Updating is DM-style - you propose an action in your post and the updater will determine the outcome. You are playing as your character, so the only thing you'll be in control of is the actions of your trainer (and your Pokémon, once in your possession), but not of any NPCs you may encounter or what happens around you! You may not be in control of every action, though, as the updater may have to take control of your character for a moment to advance the plot along quicker. In this RP, updating is somewhat different than many other RPs, as anyone is allowed to update you. Updaters are encouraged to trade off with every update until a quest is given or some other significant plot point is reached where the updater desires to update you exclusively, allowing them to claim an updatee for a time. If the updates cease or an updatee is dissatisfied with their updates, they may request the claim to be broken. Battles will also allow for a temporary break in a claim, in order to keep the momentum of the battle going.

How do I become an updater?
In order to become an updater, all you need to do is make a registration post in the registration thread. While we've waived the capture requirements, we recommend that you take some time to familiarize yourself with the rules and how it works; perhaps complete your first quest before you apply. We wish to give everyone a chance to be a part of this game to its full extent and generate as much activity as possible, so we encourage everyone to update each other. Updating will also grant the updater bonus Star Shards, which can be exchanged for rare or valuable items.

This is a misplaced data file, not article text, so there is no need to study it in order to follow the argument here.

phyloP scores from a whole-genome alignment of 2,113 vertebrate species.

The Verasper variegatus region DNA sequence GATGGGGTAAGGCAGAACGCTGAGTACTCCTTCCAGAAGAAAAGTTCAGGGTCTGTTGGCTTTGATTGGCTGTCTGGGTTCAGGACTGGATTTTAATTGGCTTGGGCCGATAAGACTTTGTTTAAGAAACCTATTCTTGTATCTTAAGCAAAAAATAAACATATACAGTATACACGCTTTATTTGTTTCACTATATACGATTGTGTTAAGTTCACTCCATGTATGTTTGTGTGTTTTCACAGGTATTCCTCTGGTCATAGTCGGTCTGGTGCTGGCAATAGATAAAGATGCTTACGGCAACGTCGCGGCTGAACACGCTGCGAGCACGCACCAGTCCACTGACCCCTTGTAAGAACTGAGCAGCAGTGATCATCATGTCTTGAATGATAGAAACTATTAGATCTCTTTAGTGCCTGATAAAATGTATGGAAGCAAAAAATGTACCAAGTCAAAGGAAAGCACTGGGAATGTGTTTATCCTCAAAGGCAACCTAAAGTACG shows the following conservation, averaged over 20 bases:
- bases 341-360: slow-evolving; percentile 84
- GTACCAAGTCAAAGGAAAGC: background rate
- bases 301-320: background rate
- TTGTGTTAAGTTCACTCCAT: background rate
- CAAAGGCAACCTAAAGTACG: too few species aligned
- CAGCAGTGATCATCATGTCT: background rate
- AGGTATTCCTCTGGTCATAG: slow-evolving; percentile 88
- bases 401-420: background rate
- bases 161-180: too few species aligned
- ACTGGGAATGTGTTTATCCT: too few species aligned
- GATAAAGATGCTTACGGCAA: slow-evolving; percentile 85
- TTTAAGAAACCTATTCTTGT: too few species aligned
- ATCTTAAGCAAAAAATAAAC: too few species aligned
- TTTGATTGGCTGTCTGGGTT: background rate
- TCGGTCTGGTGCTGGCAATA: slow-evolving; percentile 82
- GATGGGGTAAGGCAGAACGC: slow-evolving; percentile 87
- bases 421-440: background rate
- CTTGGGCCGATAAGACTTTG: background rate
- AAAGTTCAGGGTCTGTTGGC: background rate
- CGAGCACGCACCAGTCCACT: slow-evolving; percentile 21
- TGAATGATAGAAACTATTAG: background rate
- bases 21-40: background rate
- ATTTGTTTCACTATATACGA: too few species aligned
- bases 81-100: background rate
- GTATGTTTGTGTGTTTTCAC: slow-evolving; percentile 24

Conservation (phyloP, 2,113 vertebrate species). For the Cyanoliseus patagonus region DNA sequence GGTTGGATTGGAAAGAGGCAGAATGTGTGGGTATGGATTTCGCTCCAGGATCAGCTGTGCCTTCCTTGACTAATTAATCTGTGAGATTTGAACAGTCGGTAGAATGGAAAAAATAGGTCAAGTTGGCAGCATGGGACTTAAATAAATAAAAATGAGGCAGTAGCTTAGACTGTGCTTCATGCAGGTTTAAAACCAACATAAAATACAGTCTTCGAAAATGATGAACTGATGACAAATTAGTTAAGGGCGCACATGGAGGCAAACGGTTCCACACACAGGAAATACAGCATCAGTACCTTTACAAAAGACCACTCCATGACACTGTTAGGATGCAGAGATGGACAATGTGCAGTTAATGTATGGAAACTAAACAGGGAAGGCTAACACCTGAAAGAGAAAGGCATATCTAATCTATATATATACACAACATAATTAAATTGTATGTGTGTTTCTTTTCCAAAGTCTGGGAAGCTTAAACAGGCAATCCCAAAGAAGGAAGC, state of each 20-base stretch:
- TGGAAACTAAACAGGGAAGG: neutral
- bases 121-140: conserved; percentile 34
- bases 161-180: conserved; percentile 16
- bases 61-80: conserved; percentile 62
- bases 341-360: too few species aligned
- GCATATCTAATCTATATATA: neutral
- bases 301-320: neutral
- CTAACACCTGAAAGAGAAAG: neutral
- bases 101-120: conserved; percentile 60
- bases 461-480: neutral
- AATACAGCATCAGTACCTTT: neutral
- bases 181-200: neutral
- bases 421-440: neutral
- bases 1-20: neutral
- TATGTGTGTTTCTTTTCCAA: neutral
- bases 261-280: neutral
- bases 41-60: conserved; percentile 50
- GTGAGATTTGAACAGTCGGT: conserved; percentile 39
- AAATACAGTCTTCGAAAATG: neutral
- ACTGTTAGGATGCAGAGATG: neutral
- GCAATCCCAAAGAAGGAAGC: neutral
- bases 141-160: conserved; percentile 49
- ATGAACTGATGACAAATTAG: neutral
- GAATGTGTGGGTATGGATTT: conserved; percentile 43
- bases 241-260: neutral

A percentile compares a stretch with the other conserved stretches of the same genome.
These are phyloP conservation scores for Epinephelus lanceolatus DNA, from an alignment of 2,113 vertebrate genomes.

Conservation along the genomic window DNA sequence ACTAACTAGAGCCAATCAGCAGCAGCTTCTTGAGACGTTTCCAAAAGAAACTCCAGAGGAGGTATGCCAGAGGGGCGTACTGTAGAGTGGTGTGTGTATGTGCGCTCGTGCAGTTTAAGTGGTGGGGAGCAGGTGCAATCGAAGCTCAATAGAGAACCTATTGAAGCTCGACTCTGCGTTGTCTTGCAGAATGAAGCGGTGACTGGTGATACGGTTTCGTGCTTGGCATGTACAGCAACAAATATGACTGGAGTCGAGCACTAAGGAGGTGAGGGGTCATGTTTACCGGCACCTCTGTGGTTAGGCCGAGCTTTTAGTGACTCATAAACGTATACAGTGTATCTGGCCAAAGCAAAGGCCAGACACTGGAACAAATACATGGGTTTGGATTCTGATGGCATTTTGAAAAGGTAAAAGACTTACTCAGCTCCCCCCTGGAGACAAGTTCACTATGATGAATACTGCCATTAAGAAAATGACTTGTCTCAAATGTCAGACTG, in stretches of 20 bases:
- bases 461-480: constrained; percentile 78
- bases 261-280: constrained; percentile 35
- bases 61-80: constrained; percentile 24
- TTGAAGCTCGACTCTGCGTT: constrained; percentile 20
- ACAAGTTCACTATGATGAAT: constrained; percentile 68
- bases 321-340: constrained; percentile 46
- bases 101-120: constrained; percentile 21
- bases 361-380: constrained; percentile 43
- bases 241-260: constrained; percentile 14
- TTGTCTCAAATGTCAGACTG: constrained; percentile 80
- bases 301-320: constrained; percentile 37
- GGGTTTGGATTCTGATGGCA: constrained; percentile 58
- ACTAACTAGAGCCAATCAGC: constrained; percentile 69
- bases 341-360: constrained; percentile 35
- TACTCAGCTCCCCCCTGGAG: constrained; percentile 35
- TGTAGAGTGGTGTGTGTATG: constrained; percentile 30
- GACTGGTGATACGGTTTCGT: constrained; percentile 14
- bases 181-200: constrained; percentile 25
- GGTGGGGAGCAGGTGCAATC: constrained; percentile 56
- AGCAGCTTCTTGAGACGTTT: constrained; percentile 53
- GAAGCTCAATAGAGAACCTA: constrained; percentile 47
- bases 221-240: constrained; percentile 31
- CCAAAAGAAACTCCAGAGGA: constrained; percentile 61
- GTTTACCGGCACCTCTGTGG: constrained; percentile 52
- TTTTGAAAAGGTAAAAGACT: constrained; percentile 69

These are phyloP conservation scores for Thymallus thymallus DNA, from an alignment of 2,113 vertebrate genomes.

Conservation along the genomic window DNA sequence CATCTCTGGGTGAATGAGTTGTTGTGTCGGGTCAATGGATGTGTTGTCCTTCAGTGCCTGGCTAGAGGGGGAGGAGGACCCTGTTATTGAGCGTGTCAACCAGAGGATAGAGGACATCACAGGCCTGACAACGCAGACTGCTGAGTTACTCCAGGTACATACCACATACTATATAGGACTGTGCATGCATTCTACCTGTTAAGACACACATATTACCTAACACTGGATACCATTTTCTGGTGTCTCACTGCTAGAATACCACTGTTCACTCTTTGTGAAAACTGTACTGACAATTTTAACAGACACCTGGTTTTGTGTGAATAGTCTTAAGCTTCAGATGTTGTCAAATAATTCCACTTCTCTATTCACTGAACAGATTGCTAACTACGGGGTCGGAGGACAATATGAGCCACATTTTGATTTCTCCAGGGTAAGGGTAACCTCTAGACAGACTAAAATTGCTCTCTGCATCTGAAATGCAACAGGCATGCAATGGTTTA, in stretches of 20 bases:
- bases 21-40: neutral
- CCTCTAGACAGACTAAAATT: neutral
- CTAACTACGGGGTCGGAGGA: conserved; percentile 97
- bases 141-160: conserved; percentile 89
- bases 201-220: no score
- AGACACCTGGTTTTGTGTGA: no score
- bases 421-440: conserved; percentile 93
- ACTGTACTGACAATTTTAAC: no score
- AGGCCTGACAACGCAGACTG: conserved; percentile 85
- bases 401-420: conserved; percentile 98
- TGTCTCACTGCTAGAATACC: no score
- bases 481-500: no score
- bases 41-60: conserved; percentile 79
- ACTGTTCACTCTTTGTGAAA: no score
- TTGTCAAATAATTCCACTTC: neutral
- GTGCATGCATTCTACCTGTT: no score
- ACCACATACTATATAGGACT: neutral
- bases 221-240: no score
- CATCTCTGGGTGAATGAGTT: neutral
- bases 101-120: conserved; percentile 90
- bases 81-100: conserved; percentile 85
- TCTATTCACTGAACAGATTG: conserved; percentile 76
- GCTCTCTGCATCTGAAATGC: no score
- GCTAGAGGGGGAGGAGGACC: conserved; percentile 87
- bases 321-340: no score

What is Self Updating? What is Bunnying?

As a player, you only have the ability to control your Character and their Pokemon. All their actions and reactions are up to you. On the other hand, non-player characters, environmental conditions, and other events are controlled by your updater. For example, you cannot have yourself encounter a Pikachu in a bush. Of course, this is a two-way street. Updaters can't really control your character either, beyond minor movement and natural reactions. When they do, that's called Bunnying. As mentioned, your characters actions and reactions are up to you. However, please keep in mind that movement will typically be bunied to get you from point A to point B. If you as a player feel that your character is being bunnied, simply contact your updater and ask them politely to stop.

What is the goal of this RPG? What are quests? What is the purpose of quests?
The goal of this RPG is to complete quests to help the world improve, and ultimately to mend what you can, while at the same time, to get items or money to help build your team. You are also more likely to encounter Pokémon during quests, depending on what it is. Quests are tasks that can be distributed by any NPC in any fashion. There are no set quest or set rewards; udpaters are free to assign quests and their rewards how they see fit. You will at least get 1-4 Star Shards (which are redeemable for prizes), some money and maybe some other prize, depending on the nature and difficulty of the quest. While anyone can give you a quest, Gym Leaders can give out special quests, and, if you complete enough of them, they may be willing to challenge you to a battle. If you earn their badge, you can earn certain benefits.